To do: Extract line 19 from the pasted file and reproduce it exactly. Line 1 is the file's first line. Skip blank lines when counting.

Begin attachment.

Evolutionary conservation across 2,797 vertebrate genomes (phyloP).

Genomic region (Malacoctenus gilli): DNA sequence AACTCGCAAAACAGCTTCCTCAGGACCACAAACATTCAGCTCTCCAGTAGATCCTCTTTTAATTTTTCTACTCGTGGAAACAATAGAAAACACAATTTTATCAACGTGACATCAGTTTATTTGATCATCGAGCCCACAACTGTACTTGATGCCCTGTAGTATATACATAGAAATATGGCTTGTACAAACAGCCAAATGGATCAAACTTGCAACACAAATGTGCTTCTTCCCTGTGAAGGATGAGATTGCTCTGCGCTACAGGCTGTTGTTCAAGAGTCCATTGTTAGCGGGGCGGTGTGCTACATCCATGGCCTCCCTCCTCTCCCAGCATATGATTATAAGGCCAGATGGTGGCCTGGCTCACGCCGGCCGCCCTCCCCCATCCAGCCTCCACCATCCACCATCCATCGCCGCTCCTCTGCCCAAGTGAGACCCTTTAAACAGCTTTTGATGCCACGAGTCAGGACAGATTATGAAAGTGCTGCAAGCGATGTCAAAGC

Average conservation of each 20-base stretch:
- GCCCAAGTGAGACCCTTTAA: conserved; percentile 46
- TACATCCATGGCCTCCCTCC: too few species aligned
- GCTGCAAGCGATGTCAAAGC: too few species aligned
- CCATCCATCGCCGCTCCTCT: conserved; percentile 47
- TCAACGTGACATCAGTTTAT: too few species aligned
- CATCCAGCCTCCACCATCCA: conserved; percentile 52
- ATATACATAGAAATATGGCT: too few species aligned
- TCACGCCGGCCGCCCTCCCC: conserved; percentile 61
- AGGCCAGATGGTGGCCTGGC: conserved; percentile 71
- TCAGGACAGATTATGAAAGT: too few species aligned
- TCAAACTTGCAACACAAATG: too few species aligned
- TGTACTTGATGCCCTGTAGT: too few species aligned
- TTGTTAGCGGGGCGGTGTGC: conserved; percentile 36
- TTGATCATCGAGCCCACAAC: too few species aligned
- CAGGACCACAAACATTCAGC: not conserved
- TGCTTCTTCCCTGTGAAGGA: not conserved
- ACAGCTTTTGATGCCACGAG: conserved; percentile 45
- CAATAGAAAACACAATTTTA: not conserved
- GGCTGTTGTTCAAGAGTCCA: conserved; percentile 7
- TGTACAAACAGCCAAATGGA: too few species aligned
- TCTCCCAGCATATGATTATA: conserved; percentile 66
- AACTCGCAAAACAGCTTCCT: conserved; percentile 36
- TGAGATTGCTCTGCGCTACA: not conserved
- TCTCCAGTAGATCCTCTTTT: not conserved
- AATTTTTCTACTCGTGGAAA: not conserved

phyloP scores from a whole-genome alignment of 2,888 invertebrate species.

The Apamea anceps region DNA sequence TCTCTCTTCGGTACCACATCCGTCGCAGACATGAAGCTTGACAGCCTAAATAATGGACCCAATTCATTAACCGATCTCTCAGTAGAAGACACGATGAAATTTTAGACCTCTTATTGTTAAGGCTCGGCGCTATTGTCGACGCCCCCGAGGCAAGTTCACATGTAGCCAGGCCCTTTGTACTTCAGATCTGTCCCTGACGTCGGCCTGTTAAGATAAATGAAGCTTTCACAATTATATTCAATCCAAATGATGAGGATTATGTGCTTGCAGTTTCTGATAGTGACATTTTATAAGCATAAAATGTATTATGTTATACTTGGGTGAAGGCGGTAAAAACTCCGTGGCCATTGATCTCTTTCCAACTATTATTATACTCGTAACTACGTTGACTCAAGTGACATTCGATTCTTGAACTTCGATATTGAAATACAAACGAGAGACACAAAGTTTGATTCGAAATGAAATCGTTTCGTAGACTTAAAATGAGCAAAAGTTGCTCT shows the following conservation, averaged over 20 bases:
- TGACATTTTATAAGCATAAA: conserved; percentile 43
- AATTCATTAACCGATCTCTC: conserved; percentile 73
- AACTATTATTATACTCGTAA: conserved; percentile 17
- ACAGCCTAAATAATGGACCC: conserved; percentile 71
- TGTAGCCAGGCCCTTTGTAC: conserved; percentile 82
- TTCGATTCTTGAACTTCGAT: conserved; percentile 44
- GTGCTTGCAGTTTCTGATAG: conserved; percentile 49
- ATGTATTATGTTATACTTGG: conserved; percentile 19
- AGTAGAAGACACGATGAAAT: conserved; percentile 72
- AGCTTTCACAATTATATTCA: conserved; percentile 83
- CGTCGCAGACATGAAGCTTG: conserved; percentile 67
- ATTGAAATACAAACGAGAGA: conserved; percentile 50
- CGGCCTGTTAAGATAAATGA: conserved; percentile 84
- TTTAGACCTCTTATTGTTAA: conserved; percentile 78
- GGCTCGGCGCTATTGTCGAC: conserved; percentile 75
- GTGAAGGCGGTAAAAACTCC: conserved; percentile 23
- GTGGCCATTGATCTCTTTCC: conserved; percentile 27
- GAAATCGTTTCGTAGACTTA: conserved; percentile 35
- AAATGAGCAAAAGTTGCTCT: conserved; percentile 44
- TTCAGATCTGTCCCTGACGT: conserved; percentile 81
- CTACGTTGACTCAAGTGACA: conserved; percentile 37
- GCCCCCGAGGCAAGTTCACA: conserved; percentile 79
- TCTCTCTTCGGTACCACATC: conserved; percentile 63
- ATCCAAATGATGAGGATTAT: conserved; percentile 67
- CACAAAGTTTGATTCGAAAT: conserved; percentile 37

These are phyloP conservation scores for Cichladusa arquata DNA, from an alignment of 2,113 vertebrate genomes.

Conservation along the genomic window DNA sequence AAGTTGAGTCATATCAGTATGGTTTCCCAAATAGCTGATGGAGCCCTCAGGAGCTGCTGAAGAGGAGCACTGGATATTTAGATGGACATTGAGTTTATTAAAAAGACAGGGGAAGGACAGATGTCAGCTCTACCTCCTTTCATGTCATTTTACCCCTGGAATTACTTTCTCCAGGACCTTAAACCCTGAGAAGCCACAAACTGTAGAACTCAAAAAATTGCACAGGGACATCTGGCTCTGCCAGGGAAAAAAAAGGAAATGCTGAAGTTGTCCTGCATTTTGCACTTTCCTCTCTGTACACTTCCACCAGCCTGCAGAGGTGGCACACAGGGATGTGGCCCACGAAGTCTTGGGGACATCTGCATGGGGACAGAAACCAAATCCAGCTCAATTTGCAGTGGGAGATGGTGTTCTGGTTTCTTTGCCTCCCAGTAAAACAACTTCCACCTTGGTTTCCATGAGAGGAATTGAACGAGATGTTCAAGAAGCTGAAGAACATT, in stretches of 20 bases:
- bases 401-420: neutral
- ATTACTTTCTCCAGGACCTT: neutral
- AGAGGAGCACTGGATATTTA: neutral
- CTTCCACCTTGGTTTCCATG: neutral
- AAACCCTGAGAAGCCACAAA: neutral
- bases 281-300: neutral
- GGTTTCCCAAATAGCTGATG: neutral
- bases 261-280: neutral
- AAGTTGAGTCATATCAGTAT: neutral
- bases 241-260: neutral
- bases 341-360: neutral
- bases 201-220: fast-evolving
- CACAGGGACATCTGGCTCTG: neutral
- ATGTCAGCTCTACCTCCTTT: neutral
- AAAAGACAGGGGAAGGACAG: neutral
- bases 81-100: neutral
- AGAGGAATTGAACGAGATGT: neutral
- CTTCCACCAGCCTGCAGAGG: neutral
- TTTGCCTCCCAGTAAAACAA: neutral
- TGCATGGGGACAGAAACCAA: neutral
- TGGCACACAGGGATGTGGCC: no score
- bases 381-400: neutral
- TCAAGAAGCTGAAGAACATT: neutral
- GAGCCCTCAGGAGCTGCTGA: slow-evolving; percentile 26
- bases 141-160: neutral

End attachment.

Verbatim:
- TGCTTCTTCCCTGTGAAGGA: not conserved